Title: The Selection
Release Date: April 24, 2012
Goodreads Rating: 4.1 stars
My Rating: 4/5 stars
Content Rating: PG (Some kissing, but that’s about it)
But for America Singer, being Selected is a nightmare. It means turning her back on her secret love with Aspen, who is a caste below her. Leaving her home to enter a fierce competition for a crown she doesn’t want. Living in a palace that is constantly threatened by violent rebel attacks.
Then America meets Prince Maxon. Gradually, she starts to question all the plans she’s made for herself—and realizes that the life she’s always dreamed of may not compare to a future she never imagined.
So, I’m a little late to the game on this one, but I finally got around to reading The Selection. (I’ll be reading The Elite soon.) The book is an upper crust take on The Bachelor, where the prince chooses his future queen via a reality-TV-style competition. America Singer wants nothing to do with the Selection (she is already in love), but she is pressured on all sides to submit her name and, sure enough, is selected. What she thinks is going to be a miserable experience actually turns out to be quite eye-opening and America finds that she may be falling for the prince after all. The story was fun and intriguing – the perfect summer read!
- The setting. I was a bit confused by the setting of this book. It seemed to be set in a modern (or slightly futuristic) time period, but then there were parts of the book that felt like they took place in a more medieval time period. For instance, the fact that all of the women in the castle wear fancy dresses at all times. I just couldn’t quite grasp the world that America lived in and I wanted to understand a little bit more.
- America’s choice to lie. Up until the end of the book, America is pretty honest and up-front with Prince Maxon, but at the end she starts lying to him. I was bothered by this. An explanation was given for it, but I didn’t really buy her explanation. Of course, in real life we sometimes come up with excuses for the choices we make when really it just makes it more convenient for us, so I guess this is realistic. Still, I wished that she hadn’t started hiding things from Maxon – you know it’s just going to end up causing her (and him) pain in the next book!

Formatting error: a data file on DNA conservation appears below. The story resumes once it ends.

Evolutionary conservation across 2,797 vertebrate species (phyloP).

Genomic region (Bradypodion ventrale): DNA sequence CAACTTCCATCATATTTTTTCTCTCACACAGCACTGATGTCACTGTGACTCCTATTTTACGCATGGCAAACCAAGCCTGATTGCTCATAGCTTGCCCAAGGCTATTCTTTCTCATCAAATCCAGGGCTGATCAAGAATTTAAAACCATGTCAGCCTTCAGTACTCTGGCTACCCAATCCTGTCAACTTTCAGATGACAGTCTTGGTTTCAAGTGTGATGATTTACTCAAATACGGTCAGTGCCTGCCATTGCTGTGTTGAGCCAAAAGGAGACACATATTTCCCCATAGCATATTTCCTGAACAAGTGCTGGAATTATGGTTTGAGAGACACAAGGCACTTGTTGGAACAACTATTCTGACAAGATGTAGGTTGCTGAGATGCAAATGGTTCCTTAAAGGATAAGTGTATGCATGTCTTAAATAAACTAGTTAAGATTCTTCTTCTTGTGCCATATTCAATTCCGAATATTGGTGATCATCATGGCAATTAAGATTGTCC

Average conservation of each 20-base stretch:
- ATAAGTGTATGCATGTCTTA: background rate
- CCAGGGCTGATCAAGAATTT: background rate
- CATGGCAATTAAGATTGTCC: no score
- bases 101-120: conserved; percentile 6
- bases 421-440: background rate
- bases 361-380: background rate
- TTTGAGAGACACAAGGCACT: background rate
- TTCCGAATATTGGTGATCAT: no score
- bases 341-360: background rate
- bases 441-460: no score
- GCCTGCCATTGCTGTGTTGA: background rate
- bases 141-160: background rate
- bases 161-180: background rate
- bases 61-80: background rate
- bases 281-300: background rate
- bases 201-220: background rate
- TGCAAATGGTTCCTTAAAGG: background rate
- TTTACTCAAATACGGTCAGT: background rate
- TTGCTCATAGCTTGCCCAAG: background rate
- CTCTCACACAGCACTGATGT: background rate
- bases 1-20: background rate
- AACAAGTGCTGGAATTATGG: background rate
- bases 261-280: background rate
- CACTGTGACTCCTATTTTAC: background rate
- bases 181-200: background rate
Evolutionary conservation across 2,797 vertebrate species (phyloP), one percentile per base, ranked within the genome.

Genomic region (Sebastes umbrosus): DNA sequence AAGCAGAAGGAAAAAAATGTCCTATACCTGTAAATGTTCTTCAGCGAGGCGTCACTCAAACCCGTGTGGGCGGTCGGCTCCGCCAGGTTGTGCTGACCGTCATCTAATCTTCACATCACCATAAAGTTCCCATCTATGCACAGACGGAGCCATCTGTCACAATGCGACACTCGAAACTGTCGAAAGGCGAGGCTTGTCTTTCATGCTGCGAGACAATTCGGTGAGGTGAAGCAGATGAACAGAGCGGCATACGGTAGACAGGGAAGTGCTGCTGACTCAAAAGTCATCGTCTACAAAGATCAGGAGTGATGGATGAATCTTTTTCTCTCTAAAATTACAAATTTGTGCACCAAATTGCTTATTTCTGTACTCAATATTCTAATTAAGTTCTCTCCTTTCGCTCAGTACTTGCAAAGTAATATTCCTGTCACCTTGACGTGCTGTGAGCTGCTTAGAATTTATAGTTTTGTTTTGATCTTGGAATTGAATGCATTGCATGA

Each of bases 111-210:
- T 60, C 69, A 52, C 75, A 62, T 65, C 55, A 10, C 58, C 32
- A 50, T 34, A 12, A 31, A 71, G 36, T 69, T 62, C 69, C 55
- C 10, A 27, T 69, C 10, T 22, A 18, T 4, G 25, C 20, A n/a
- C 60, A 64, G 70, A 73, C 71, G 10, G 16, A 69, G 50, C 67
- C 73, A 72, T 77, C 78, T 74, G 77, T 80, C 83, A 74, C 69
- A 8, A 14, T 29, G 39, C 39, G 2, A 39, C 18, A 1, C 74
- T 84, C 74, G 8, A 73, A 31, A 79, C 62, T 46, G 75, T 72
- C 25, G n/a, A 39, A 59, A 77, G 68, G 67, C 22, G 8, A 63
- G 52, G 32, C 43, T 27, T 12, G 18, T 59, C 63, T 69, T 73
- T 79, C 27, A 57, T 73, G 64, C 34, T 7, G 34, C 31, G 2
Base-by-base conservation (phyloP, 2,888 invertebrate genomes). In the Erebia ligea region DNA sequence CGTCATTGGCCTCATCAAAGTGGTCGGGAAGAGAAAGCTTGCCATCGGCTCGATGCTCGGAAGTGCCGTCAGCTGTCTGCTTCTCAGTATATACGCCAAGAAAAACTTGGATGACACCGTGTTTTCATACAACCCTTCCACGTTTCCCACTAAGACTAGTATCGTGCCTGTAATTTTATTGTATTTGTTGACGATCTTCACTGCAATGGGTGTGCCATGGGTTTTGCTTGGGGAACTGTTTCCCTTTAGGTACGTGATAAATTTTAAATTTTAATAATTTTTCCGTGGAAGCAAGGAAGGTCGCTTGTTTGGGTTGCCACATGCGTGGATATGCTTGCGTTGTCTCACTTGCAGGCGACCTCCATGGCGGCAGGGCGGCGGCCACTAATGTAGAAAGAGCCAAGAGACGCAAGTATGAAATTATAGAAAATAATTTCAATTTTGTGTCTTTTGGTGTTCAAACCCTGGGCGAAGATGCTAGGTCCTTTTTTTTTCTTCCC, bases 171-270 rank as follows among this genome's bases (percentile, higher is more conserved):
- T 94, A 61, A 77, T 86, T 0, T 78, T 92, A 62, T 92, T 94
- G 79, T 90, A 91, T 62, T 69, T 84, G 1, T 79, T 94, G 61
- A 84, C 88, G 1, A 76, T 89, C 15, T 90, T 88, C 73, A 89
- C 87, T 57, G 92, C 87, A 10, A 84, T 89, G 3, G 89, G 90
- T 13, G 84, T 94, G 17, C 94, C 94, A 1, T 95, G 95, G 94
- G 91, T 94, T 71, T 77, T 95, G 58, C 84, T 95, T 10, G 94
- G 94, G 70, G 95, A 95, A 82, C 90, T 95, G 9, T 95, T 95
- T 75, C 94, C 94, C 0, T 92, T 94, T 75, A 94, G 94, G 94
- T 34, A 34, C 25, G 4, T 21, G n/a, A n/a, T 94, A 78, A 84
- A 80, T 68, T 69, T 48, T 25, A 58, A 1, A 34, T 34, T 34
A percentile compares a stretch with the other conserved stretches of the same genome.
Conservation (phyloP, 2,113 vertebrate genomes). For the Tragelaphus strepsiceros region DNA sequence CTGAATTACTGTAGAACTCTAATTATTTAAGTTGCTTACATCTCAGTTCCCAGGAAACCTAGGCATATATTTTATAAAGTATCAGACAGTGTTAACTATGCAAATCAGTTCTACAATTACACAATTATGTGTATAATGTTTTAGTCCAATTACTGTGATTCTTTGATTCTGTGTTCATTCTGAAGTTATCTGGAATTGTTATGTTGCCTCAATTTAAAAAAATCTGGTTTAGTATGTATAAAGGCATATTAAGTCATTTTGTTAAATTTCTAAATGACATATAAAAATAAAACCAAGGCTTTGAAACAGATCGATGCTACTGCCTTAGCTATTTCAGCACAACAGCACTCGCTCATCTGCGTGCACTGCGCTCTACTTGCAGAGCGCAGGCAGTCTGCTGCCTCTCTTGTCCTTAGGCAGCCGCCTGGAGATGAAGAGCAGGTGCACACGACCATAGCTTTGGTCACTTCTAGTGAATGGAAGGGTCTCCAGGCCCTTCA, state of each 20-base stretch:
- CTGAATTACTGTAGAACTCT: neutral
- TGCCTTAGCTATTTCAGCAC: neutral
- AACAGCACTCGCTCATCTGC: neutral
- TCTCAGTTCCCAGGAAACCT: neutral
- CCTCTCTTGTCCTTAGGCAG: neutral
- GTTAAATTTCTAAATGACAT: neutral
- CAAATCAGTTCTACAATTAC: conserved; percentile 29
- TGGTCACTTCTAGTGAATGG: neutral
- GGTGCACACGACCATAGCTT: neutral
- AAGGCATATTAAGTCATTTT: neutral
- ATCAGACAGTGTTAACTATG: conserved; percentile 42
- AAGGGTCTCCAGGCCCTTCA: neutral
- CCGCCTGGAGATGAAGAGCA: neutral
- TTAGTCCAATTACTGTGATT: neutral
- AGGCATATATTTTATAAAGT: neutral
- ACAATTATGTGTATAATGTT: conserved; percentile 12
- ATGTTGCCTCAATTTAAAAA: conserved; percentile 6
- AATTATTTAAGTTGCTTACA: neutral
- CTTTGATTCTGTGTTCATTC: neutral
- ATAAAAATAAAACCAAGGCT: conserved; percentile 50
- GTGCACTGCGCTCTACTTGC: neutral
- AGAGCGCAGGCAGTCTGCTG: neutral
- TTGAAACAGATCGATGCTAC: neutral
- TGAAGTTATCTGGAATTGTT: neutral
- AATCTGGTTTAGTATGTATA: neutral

What I loved:
- The romances. At the beginning of the book, Cass did a great job of making us fall for Aspen quickly. She needed to really establish that relationship well before America went off to the castle – we needed to feel America’s pain and understand why she was so set against the Selection. Well, it worked. I was thoroughly smitten with Aspen by the time that America met Prince Maxon and I felt true sympathy for her when she thought that things were over with Aspen (although I do think she jumped to a few unreasonable conclusions – I chalk that up to young love). Then, America met Maxon and I was slowly won over to him, just as she was. I love that he accepted her friendship before it turned into anything else and that he accepted America for who she was – even when she was being whiny and ungrateful! I also loved that America ended up being Maxon’s closest confidante. By the end of the book, I was Team Maxon all the way! I’m now just wondering who the next book will have us rooting for…
- The caste system. I thought that the caste system in the book was really interesting and added dimension to the story. It made the stakes that much higher for America because of her family’s struggles and the possible rewards that would come with being a part of the Selection. I wished that there had been even more details given on the castes.
- “The Bachelor”-esque storyline. I’ve never really been a big fan of The Bachelor, but I have seen a few episodes, and The Selection seems to do a great job capturing what it would be like to be on this sort of reality TV show. I love that there are sweet girls that America sees as possible friends and snarky girls who just want to get their hands on the crown.
I definitely enjoyed The Selection and am looking forward to reading The Elite. I wished that there had been a little more world building and explanation of the castes, but it was a very enjoyable read. 4/5 Stars.